Bowman also got to spend time with Union High School graduate, Tommy Strassenberg, who used to live in Battle Ground. Strassenberg was a phenomenal wrestler who is now part of the UW Cheer team.

Everyone was equally impressed with the first responders — especially given the resource constraints an accident this size causes in rural Washington. Bowman said each little jurisdiction has ambulances, but they don’t have the resources here to deal with something this big.

The UW students are dealing with a spectrum of injuries — from sore backs and lacerations to broken bones and concussions, however, Bowman said it could have been a lot worse.

“I spoke with the bus driver of bus 4 who said he nearly hit bus 3,” he said. “A second collision would have made things a lot worse. We’re very grateful there were no fatalities. There was a lot of ice on the road. We have four-wheel drive pickups and the roads were slick. It was bad out there. There was freezing rain and sleet for about an hour.

“Regarding the response, I don’t expect anything different. I was in Battle Ground when we had the tornado come through, and we had the same thing there. People just stepped up, and put aside all their differences, and that’s what was cool. All the Fire Departments here are volunteers. It’s refreshing to see everyone help out.”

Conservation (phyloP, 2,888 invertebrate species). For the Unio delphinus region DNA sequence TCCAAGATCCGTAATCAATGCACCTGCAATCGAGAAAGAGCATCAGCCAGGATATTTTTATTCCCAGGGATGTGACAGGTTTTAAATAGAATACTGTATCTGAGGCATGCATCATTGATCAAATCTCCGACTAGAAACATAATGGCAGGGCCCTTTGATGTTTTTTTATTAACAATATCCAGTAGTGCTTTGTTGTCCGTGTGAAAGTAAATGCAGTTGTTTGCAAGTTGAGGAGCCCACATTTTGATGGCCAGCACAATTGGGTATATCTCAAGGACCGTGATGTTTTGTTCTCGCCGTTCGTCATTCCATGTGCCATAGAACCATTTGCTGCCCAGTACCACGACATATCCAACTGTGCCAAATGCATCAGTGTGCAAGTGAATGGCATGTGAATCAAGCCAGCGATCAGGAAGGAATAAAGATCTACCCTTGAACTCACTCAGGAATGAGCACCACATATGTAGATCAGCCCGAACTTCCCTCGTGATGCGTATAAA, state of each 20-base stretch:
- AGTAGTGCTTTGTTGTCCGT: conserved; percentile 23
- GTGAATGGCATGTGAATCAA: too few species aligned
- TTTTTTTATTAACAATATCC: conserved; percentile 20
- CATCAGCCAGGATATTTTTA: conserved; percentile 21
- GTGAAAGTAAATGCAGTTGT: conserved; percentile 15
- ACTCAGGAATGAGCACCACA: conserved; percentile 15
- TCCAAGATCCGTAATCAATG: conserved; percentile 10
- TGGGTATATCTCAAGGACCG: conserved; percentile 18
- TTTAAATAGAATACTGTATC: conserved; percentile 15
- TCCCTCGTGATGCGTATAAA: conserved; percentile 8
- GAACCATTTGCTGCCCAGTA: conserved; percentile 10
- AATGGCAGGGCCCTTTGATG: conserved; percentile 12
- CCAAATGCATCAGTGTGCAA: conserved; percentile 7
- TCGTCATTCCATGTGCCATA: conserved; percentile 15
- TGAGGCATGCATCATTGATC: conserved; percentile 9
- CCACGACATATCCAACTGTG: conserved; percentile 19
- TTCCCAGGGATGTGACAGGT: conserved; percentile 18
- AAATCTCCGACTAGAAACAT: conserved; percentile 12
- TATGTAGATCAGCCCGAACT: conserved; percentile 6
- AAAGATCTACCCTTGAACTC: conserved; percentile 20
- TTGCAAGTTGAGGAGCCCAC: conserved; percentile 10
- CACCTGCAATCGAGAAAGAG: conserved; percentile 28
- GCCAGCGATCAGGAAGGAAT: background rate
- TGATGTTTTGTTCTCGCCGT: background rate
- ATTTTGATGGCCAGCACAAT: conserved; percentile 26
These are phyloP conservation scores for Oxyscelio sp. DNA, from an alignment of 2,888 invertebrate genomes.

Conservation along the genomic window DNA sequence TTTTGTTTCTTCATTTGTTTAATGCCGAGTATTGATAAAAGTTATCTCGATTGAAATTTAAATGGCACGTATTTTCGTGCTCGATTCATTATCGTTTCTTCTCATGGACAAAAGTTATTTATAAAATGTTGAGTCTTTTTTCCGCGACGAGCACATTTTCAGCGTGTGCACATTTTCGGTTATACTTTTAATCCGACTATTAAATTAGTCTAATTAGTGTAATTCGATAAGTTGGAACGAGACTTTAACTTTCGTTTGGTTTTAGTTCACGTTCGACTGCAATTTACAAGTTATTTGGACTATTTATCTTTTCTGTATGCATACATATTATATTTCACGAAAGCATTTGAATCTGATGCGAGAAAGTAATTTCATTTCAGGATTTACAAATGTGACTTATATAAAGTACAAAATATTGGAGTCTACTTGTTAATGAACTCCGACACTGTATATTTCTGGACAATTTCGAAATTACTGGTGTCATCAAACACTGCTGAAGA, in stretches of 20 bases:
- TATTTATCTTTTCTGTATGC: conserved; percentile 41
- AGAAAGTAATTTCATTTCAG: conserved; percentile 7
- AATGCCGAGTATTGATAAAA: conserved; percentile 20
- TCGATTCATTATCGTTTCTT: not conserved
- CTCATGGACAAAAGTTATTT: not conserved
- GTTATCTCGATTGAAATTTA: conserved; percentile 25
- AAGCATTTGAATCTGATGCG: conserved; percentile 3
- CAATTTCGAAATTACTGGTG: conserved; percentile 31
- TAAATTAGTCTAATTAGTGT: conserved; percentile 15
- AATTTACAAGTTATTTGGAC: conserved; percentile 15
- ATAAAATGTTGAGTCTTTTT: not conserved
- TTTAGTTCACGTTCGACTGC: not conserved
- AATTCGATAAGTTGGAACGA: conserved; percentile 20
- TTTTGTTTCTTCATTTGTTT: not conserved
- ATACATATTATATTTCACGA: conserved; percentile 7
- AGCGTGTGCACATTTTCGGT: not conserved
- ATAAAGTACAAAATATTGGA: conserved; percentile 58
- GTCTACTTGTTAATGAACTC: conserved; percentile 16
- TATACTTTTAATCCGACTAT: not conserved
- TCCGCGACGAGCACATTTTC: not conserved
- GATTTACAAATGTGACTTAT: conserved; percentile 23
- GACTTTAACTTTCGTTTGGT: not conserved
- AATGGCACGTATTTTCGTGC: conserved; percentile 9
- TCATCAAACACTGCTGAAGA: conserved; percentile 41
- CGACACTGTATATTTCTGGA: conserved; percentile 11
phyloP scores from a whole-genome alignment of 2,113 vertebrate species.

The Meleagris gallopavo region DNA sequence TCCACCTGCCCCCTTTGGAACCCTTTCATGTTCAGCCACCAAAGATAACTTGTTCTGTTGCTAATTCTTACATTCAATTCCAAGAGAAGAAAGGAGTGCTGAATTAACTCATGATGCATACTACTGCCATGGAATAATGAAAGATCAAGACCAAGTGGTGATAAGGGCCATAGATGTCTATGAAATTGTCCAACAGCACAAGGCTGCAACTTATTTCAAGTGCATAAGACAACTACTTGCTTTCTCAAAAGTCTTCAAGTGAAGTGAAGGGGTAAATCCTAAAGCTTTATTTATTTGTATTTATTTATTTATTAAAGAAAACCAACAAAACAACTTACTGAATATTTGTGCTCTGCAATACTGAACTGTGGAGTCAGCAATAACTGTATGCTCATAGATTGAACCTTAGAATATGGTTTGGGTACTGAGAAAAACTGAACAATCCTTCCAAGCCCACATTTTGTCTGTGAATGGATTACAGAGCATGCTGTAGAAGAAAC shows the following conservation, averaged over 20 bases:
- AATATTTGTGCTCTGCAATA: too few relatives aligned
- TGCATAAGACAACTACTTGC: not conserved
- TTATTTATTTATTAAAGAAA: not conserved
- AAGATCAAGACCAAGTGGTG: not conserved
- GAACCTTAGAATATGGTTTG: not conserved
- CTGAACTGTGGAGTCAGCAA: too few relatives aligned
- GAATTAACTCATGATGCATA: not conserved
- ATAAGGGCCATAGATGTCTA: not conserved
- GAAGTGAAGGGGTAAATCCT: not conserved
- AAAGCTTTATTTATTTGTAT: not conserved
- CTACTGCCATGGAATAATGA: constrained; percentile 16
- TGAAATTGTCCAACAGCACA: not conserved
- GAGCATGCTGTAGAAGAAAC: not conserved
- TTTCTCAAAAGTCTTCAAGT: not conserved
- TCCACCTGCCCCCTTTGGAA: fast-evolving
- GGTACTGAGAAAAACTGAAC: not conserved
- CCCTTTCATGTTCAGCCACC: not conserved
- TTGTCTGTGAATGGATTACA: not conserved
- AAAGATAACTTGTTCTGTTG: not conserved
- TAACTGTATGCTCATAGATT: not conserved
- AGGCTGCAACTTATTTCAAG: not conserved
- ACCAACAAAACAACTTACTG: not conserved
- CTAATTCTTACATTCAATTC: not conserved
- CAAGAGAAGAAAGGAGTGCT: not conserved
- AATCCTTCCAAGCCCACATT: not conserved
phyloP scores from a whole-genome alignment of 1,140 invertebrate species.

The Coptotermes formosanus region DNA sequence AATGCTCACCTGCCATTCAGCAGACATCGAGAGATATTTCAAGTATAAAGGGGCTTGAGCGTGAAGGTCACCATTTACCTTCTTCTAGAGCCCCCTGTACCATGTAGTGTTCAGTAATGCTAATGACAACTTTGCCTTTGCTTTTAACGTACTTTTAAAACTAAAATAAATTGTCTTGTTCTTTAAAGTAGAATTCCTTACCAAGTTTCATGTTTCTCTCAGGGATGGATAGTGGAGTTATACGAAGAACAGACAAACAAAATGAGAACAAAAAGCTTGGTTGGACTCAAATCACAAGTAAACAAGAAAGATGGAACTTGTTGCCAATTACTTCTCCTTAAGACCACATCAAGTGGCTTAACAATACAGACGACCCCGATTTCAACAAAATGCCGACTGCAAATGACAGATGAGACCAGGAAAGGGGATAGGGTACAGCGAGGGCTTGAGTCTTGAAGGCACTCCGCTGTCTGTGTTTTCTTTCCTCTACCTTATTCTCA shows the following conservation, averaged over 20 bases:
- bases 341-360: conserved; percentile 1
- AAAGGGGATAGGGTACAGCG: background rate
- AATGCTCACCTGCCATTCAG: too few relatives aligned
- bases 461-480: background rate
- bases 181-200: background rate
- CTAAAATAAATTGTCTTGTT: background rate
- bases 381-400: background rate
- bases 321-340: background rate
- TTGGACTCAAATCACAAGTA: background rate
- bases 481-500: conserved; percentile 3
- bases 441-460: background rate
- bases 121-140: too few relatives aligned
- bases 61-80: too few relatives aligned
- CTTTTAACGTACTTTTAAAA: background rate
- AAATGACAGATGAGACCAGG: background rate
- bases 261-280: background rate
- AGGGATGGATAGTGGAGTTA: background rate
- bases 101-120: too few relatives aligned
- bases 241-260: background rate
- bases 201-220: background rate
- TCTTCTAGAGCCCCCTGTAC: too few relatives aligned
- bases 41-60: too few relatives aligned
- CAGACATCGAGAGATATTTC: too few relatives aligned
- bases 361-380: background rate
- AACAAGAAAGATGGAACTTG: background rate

The UW students spent the night at Moses Lake, and will likely return to Seattle tomorrow morning. They won’t attend the Apple Cup, which was their destination.

Washougal, WA — Washougal voters passed Proposition 8 changing the City’s form of government from mayor-council to council-manager in the November 6 general election. Current Mayor Molly Coston will become the eighth member of the Council, and current City Administrator David Scott was appointed Washougal’s first city manager at the November 19, 2018 Council meeting. All changes will go into effect November 27, 2018. Mayor Coston will serve as the eighth councilmember until the expiration of her current term in December 2021, at which time the Council will revert to seven members. At the December 3, 2018 meeting, the Council will select a mayor from among its eight members.